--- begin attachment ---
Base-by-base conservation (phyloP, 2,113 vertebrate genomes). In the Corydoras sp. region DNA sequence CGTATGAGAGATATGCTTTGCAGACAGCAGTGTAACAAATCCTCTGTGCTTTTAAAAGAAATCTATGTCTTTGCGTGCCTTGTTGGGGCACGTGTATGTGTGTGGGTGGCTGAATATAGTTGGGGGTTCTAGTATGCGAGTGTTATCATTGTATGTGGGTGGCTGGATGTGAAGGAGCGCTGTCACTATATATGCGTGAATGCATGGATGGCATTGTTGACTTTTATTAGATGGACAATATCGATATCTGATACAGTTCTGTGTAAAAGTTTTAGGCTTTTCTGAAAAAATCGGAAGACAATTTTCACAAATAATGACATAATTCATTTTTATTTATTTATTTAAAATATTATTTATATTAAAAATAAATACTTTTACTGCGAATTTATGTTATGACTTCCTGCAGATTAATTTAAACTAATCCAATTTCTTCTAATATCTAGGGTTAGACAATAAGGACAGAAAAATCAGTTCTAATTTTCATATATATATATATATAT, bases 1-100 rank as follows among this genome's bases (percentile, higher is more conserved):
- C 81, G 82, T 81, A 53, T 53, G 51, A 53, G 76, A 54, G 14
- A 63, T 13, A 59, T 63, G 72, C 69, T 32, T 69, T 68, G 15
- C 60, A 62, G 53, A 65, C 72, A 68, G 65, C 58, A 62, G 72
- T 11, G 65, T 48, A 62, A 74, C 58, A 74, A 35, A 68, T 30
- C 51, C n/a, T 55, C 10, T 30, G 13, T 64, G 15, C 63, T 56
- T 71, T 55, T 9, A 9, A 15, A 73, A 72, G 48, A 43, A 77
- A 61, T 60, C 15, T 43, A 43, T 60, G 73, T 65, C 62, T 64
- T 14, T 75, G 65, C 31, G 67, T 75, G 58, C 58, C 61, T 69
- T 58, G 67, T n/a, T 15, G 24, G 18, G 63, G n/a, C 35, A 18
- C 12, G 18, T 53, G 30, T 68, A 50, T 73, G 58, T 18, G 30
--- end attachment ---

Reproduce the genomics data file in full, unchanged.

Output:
Base-by-base conservation (phyloP, 2,113 vertebrate genomes). In the Corydoras sp. region DNA sequence CGTATGAGAGATATGCTTTGCAGACAGCAGTGTAACAAATCCTCTGTGCTTTTAAAAGAAATCTATGTCTTTGCGTGCCTTGTTGGGGCACGTGTATGTGTGTGGGTGGCTGAATATAGTTGGGGGTTCTAGTATGCGAGTGTTATCATTGTATGTGGGTGGCTGGATGTGAAGGAGCGCTGTCACTATATATGCGTGAATGCATGGATGGCATTGTTGACTTTTATTAGATGGACAATATCGATATCTGATACAGTTCTGTGTAAAAGTTTTAGGCTTTTCTGAAAAAATCGGAAGACAATTTTCACAAATAATGACATAATTCATTTTTATTTATTTATTTAAAATATTATTTATATTAAAAATAAATACTTTTACTGCGAATTTATGTTATGACTTCCTGCAGATTAATTTAAACTAATCCAATTTCTTCTAATATCTAGGGTTAGACAATAAGGACAGAAAAATCAGTTCTAATTTTCATATATATATATATATAT, bases 1-100 rank as follows among this genome's bases (percentile, higher is more conserved):
- C 81, G 82, T 81, A 53, T 53, G 51, A 53, G 76, A 54, G 14
- A 63, T 13, A 59, T 63, G 72, C 69, T 32, T 69, T 68, G 15
- C 60, A 62, G 53, A 65, C 72, A 68, G 65, C 58, A 62, G 72
- T 11, G 65, T 48, A 62, A 74, C 58, A 74, A 35, A 68, T 30
- C 51, C n/a, T 55, C 10, T 30, G 13, T 64, G 15, C 63, T 56
- T 71, T 55, T 9, A 9, A 15, A 73, A 72, G 48, A 43, A 77
- A 61, T 60, C 15, T 43, A 43, T 60, G 73, T 65, C 62, T 64
- T 14, T 75, G 65, C 31, G 67, T 75, G 58, C 58, C 61, T 69
- T 58, G 67, T n/a, T 15, G 24, G 18, G 63, G n/a, C 35, A 18
- C 12, G 18, T 53, G 30, T 68, A 50, T 73, G 58, T 18, G 30